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Chabot Lowenthal គណៈកម្មាធិការអនុម័តច្បាប់លទ្ធិប្រជាធិបតេយ្យកម្ពុជា វ៉ាស៊ីនតោនឌីស៊ី៖ នៅថ្ងៃនេះគណៈកម្មាធិការកិច្ចការបរទេសនៃសភាបានអនុម័តជាឯកច្ឆន្ទនូវច្បាប់លទ្ធិប្រជាធិបតេយ្យនៅកម្ពុជា ច្បាប់ស្នើដោយបក្សទាំងពីរដឹកនាំដោយអ្នកតំណាង Steve Chabot (R-OH) និង Alan Lowenthal (D-CA) ដែលជាសហប្រធានកិច្ចប្រជុំសភាជាន់ខ្ពស់សម្រាប់កម្ពុជា ដើម្បីដាក់ទណ្ឌកម្មលើមន្រ្តីកម្ពុជាដែលទទួលខុសត្រូវចំពោះការបំផ្លាញលទ្ធិប្រជាធិបតេយ្យនៅក្នុងប្រទេសនេះ។ លោកនាយករដ្ឋមន្រ្តីហ៊ុនសែននិងបក្ខពួករបស់គាត់ត្រូវប្រឈមមុខនឹងផលវិបាកយ៉ាងធ្ងន់ធ្ងរពីសហរដ្ឋអាមេរិកក្នុងការឆ្លើយតបទៅនឹងការចាប់ខ្លួនលោកកឹមសុខានិងការរំលាយគណបក្សប្រឆាំងនៅឆ្នាំ ២០១៧ ដែលជាការបង្ក្រាបដែលបានបន្តរហូតមកដល់សព្វថ្ងៃនេះ។ លោកហ៊ុនសែនបានគ្រប់គ្រងប្រទេសដោយមិនប្រកាន់យកលទ្ធិប្រជាធិបតេយ្យចាប់តាំងពីឆ្នាំ ១៩៨៥ ។ ច្បាប់លទ្ធិប្រជាធិបតេយ្យនៅកម្ពុជានឹងធ្វើឱ្យគាត់ទទួលខុសត្រូវនិងគាំទ្រសេចក្តីប្រាថ្នាប្រជាធិបតេយ្យស្របច្បាប់របស់ប្រជាជនកម្ពុជា” ។ “ សមាជិកសភា Lowenthal បាននិយាយថា៖ ពីការបិទឬគាបសង្កត់នូវសារព័ត៌មានសេរី ការបង្រ្កាបគូប្រជែងនយោបាយរហូតដល់ការបោះឆ្នោតក្លែងក្លាយដែលប្រកាសថាគាត់ជាជម្រើសរបស់ប្រជាជនរបបរបស់លោកនាយករដ្ឋមន្ត្រីហ៊ុនសែន បានធ្វើអ្វីគ្រប់យ៉ាងដើម្បីបំផ្លាញក្តីសង្ឃឹមនៃលទ្ធិប្រជាធិបតេយ្យនៅកម្ពុជា”។ លោកបន្តថា“ របបផ្តាច់ការកាន់កាប់បន្តរបស់លោកហ៊ុនសែនប្រឆាំងនឹងការសន្យាដែលបានធ្វើចំពោះមុខប្រជាជនកម្ពុជាក្នុងកិច្ចព្រមព្រៀងសន្តិភាពទីក្រុងប៉ារីសឆ្នាំ ១៩៩១ ។ ទណ្ឌកម្មនៃច្បាប់លទ្ធិប្រជាធិបតេយ្យនៅកម្ពុជាគឺជាតម្លៃដែលលោកហ៊ុនសែននិងរបបរបស់លោកត្រូវសងចំពោះការរំលោភបំពានឥតឈប់ឈររបស់ពួកគេចំពោះសេរីភាពរបស់ប្រជាជនកម្ពុជា»។
WASHINGTON, D.C. – Today, the House Foreign Affairs Committee unanimously passed the Cambodia Democracy Act, bipartisan legislation introduced by Representatives Steve Chabot (R-OH) and Alan Lowenthal (D-CA), Co-Chairs of the Congressional Caucus on Cambodia, to impose sanctions on Cambodian officials responsible for uprooting democracy in the country.
“Prime Minister Hun Sen and his cronies must face significant consequences from the United States in response to their arrest of Kem Sokha and the dissolution of the opposition party in 2017 – a crackdown that has continued until today,” Chabot said. “Hun Sen has undemocratically dominated the country since 1985. We must stand with the Cambodian people as he continues to stifle their rights and preclude a free and fair election. The Cambodia Democracy Act will hold him accountable and support Cambodians’ legitimate democratic aspirations.”
“From shuttering or co-opting the free press, to banishing political opponents, to holding a sham election declaring him the people’s choice, the regime of Prime Minister Hun Sen has done everything in its power to destroy any hope of democracy in Cambodia,” Congressman Lowenthal said. “Hun Sen’s continued authoritarianism runs counter to the promises made to the Cambodia people in the 1991 Paris Peace Accords. The Cambodia Democracy Act’s sanctions are the price Hun Sen and his regime must pay for their relentless assault on the freedom of the Cambodian people.”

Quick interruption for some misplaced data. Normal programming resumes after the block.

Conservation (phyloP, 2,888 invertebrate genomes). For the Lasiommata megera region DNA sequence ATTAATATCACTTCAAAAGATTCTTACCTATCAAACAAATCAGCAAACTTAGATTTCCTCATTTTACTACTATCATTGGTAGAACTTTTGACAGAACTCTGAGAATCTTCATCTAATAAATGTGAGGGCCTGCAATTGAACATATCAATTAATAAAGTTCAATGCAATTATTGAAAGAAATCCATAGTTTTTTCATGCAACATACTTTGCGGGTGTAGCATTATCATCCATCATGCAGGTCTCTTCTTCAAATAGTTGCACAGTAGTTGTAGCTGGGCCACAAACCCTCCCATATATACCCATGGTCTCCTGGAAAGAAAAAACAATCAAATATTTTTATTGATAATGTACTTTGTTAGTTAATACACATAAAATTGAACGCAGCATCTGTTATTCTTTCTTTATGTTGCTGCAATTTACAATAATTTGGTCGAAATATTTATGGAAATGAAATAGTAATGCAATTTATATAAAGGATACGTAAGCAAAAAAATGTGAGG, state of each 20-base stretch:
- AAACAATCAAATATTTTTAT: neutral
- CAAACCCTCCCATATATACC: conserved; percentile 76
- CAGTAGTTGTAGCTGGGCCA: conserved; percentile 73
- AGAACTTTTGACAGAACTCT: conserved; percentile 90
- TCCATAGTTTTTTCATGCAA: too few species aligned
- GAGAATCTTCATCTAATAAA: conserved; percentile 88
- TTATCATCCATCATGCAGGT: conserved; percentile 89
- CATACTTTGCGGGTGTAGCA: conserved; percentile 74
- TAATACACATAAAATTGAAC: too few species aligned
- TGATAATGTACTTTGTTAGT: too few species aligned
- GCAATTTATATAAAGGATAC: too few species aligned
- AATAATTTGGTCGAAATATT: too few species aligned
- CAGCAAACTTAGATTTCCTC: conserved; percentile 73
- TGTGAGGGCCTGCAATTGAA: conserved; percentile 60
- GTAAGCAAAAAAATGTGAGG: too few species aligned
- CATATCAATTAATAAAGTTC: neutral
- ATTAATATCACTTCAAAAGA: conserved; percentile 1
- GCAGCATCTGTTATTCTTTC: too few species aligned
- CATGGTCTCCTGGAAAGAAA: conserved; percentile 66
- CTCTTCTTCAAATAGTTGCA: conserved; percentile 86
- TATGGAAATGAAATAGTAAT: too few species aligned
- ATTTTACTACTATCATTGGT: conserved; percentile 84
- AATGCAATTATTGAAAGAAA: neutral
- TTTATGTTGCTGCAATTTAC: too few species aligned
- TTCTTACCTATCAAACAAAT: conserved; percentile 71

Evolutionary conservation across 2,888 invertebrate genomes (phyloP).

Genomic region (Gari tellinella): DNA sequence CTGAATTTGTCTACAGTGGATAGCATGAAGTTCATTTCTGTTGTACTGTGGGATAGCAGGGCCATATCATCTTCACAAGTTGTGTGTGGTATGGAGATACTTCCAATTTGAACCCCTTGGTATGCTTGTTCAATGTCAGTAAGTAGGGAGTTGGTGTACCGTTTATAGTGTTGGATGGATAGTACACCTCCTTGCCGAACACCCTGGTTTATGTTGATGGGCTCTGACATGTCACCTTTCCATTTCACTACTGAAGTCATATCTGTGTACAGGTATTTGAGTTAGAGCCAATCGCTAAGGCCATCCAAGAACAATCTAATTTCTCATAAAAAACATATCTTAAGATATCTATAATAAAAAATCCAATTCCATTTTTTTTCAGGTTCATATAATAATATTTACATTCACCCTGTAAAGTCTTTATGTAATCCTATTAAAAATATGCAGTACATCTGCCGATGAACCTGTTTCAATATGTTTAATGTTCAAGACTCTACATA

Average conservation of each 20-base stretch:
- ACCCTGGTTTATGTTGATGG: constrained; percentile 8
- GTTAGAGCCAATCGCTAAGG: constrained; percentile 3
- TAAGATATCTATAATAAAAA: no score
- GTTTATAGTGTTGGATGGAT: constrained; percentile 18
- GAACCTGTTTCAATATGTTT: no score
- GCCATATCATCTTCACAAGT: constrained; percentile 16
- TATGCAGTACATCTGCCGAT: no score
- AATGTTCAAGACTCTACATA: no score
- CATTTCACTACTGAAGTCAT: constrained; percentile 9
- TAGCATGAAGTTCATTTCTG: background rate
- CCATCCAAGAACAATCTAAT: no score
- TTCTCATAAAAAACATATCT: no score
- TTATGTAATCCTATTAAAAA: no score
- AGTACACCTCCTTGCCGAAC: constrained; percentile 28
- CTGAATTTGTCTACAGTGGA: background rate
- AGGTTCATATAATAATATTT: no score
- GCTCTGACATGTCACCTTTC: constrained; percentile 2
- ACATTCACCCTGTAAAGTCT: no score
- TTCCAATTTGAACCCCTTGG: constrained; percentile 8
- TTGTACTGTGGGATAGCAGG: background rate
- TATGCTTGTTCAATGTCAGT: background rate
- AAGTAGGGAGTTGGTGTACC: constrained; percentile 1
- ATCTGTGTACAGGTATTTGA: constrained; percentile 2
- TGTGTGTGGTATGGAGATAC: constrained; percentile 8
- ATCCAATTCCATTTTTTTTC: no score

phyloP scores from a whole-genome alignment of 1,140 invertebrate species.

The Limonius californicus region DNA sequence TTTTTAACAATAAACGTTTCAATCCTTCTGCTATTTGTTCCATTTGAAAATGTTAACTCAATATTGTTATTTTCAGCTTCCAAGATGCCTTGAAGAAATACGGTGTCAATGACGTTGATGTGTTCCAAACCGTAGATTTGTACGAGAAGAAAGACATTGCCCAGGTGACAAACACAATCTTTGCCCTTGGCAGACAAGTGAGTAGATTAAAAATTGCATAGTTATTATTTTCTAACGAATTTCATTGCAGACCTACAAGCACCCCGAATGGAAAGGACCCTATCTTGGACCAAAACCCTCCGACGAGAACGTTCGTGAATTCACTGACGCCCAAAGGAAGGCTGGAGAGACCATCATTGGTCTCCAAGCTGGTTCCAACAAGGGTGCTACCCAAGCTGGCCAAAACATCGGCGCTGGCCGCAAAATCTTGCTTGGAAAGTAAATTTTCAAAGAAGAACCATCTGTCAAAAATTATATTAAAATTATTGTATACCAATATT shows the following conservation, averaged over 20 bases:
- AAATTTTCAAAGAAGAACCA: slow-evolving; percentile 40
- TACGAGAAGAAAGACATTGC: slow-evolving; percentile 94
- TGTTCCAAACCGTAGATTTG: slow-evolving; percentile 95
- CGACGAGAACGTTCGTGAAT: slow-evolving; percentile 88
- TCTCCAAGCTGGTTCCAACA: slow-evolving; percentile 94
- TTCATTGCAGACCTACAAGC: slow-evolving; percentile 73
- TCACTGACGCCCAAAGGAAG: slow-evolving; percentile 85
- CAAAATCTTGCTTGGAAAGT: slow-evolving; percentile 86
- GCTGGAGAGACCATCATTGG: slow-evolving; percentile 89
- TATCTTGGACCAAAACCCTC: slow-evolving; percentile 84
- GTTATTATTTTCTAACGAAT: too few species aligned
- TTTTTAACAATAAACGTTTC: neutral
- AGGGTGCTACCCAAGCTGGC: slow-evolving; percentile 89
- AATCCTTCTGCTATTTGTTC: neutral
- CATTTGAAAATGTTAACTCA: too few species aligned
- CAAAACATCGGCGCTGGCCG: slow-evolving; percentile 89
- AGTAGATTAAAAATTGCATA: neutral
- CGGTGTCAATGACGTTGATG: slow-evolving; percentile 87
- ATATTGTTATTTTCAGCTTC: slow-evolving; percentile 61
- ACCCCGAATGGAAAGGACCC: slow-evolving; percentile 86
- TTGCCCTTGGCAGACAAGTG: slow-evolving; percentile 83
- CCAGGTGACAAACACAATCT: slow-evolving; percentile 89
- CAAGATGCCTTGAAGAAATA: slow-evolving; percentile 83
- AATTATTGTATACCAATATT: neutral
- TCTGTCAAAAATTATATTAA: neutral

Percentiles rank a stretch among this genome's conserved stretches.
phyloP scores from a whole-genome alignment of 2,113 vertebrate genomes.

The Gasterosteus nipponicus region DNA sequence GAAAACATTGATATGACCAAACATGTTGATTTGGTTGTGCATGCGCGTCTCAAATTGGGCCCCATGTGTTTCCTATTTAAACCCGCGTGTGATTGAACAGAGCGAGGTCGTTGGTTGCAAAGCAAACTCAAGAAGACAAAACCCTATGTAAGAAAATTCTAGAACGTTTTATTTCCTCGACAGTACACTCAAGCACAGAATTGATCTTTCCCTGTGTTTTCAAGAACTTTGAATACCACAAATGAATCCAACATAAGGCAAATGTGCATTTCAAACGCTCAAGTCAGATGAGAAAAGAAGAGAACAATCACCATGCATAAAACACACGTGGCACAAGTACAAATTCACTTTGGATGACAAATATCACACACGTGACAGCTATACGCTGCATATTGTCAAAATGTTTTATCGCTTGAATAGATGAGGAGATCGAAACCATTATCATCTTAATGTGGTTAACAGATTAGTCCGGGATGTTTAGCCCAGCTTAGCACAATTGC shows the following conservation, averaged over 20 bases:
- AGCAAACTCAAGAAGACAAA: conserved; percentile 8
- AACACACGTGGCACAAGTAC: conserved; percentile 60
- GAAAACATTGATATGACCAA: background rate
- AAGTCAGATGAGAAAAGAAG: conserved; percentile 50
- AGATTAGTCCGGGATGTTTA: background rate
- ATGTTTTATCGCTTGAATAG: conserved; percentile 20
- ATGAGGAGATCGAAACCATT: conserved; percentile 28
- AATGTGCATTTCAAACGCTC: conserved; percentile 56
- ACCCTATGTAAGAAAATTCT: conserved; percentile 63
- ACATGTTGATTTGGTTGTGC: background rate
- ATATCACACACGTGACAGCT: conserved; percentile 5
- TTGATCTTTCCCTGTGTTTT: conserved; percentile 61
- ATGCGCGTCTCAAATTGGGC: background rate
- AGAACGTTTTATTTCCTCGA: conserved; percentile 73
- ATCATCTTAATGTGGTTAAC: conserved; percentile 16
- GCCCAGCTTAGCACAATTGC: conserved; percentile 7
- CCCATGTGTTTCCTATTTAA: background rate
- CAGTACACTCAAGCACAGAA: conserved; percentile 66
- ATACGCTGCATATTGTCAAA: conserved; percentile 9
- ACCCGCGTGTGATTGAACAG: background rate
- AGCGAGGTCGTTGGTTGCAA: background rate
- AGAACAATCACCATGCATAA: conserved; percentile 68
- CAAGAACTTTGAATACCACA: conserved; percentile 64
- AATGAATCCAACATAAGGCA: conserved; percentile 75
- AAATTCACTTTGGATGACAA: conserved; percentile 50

- Prime Minister Hun Sen arrested the opposition leader, Kem Sokha, President of the Cambodia National Rescue Party (CNRP) and dissolved the CNRP in the lead up to the 2018 Cambodian elections.
- The Cambodia Democracy Act directs the President to impose sanctions on Cambodian officials who are responsible for acts that undermine democracy in Cambodia.
- The President may suspend the sanctions if Cambodia makes significant progress towards ending government efforts to undermine democracy and commit human rights violations.
- House Foreign Affairs Committee Chairman Gregory Meeks (D-NY) offered an amendment during markup to include updated findings which demonstrate that Hun Sen’s crackdown continues until today.
- This legislation passed the House of Representatives in the 115th and 116th Congress.
A copy of the legislation can be found here.
Chairman Meeks’ Amendment can be found here.
DON’T ARGUE WITH DONKEYS (Fable)
The donkey said to the tiger:
– “The grass is blue”.
The tiger replied:
– “No, the grass is green.”
The discussion heated up, and the two decided to submit him to arbitration, and for this they went before the lion, the King of the Jungle.
Already before reaching the forest clearing, where the lion was sitting on his throne, the donkey began to shout:
– “His Highness, is it true that the grass is blue?”.
The lion replied:
– “True, the grass is blue.”
The donkey hurried and continued:
– “The tiger disagrees with me and contradicts and annoys me, please punish him.”
The king then declared:
– “The tiger will be punished with 5 years of silence.”
The donkey jumped cheerfully and went on his way, content and repeating:
– “The Grass Is Blue”…
The tiger accepted his punishment, but before he asked the lion:
– “Your Majesty, why have you punished me?, after all, the grass is green.”
The lion replied:
– “In fact, the grass is green.”
The tiger asked:
– “So why are you punishing me?”.
The lion replied:
– “That has nothing to do with the question of whether the grass is blue or green. The punishment is because it is not possible for a brave and intelligent creature like you to waste time arguing with a donkey, and on top of that come and bother me with that question.”
The worst waste of time is arguing with the fool and fanatic who does not care about truth or reality, but only the victory of his beliefs and illusions. Never waste time on arguments that don’t make sense… There are people who, no matter how much evidence and evidence we present to them, are not in the capacity to understand, and others are blinded by ego, hatred and resentment, and all they want is to be right even if they are not.
When ignorance screams, intelligence is silent. Your peace and quiet are worth more.